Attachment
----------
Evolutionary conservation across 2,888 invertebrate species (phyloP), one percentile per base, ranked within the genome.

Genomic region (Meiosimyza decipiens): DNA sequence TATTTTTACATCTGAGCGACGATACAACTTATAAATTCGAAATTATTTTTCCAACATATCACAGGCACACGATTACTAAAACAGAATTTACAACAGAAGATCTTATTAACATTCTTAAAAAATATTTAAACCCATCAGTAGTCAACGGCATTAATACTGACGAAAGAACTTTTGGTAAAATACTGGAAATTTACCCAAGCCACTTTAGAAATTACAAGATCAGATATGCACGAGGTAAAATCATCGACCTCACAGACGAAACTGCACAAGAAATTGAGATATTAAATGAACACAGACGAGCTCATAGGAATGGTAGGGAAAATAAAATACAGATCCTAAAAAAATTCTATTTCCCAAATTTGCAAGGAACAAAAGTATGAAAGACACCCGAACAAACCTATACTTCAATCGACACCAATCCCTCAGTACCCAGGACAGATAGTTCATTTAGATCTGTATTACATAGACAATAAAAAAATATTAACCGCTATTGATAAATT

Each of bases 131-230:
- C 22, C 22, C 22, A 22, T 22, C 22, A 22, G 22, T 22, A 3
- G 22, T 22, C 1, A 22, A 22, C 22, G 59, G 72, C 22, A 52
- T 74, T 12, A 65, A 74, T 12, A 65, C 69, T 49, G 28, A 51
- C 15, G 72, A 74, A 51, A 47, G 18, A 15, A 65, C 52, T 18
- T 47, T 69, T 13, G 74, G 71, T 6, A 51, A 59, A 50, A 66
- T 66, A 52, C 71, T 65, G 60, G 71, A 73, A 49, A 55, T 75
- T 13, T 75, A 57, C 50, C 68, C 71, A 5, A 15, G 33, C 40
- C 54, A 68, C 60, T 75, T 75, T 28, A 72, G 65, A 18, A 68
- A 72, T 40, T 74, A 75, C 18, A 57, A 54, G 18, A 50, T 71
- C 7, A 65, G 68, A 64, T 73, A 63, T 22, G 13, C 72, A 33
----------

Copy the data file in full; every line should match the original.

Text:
Evolutionary conservation across 2,888 invertebrate species (phyloP), one percentile per base, ranked within the genome.

Genomic region (Meiosimyza decipiens): DNA sequence TATTTTTACATCTGAGCGACGATACAACTTATAAATTCGAAATTATTTTTCCAACATATCACAGGCACACGATTACTAAAACAGAATTTACAACAGAAGATCTTATTAACATTCTTAAAAAATATTTAAACCCATCAGTAGTCAACGGCATTAATACTGACGAAAGAACTTTTGGTAAAATACTGGAAATTTACCCAAGCCACTTTAGAAATTACAAGATCAGATATGCACGAGGTAAAATCATCGACCTCACAGACGAAACTGCACAAGAAATTGAGATATTAAATGAACACAGACGAGCTCATAGGAATGGTAGGGAAAATAAAATACAGATCCTAAAAAAATTCTATTTCCCAAATTTGCAAGGAACAAAAGTATGAAAGACACCCGAACAAACCTATACTTCAATCGACACCAATCCCTCAGTACCCAGGACAGATAGTTCATTTAGATCTGTATTACATAGACAATAAAAAAATATTAACCGCTATTGATAAATT

Each of bases 131-230:
- C 22, C 22, C 22, A 22, T 22, C 22, A 22, G 22, T 22, A 3
- G 22, T 22, C 1, A 22, A 22, C 22, G 59, G 72, C 22, A 52
- T 74, T 12, A 65, A 74, T 12, A 65, C 69, T 49, G 28, A 51
- C 15, G 72, A 74, A 51, A 47, G 18, A 15, A 65, C 52, T 18
- T 47, T 69, T 13, G 74, G 71, T 6, A 51, A 59, A 50, A 66
- T 66, A 52, C 71, T 65, G 60, G 71, A 73, A 49, A 55, T 75
- T 13, T 75, A 57, C 50, C 68, C 71, A 5, A 15, G 33, C 40
- C 54, A 68, C 60, T 75, T 75, T 28, A 72, G 65, A 18, A 68
- A 72, T 40, T 74, A 75, C 18, A 57, A 54, G 18, A 50, T 71
- C 7, A 65, G 68, A 64, T 73, A 63, T 22, G 13, C 72, A 33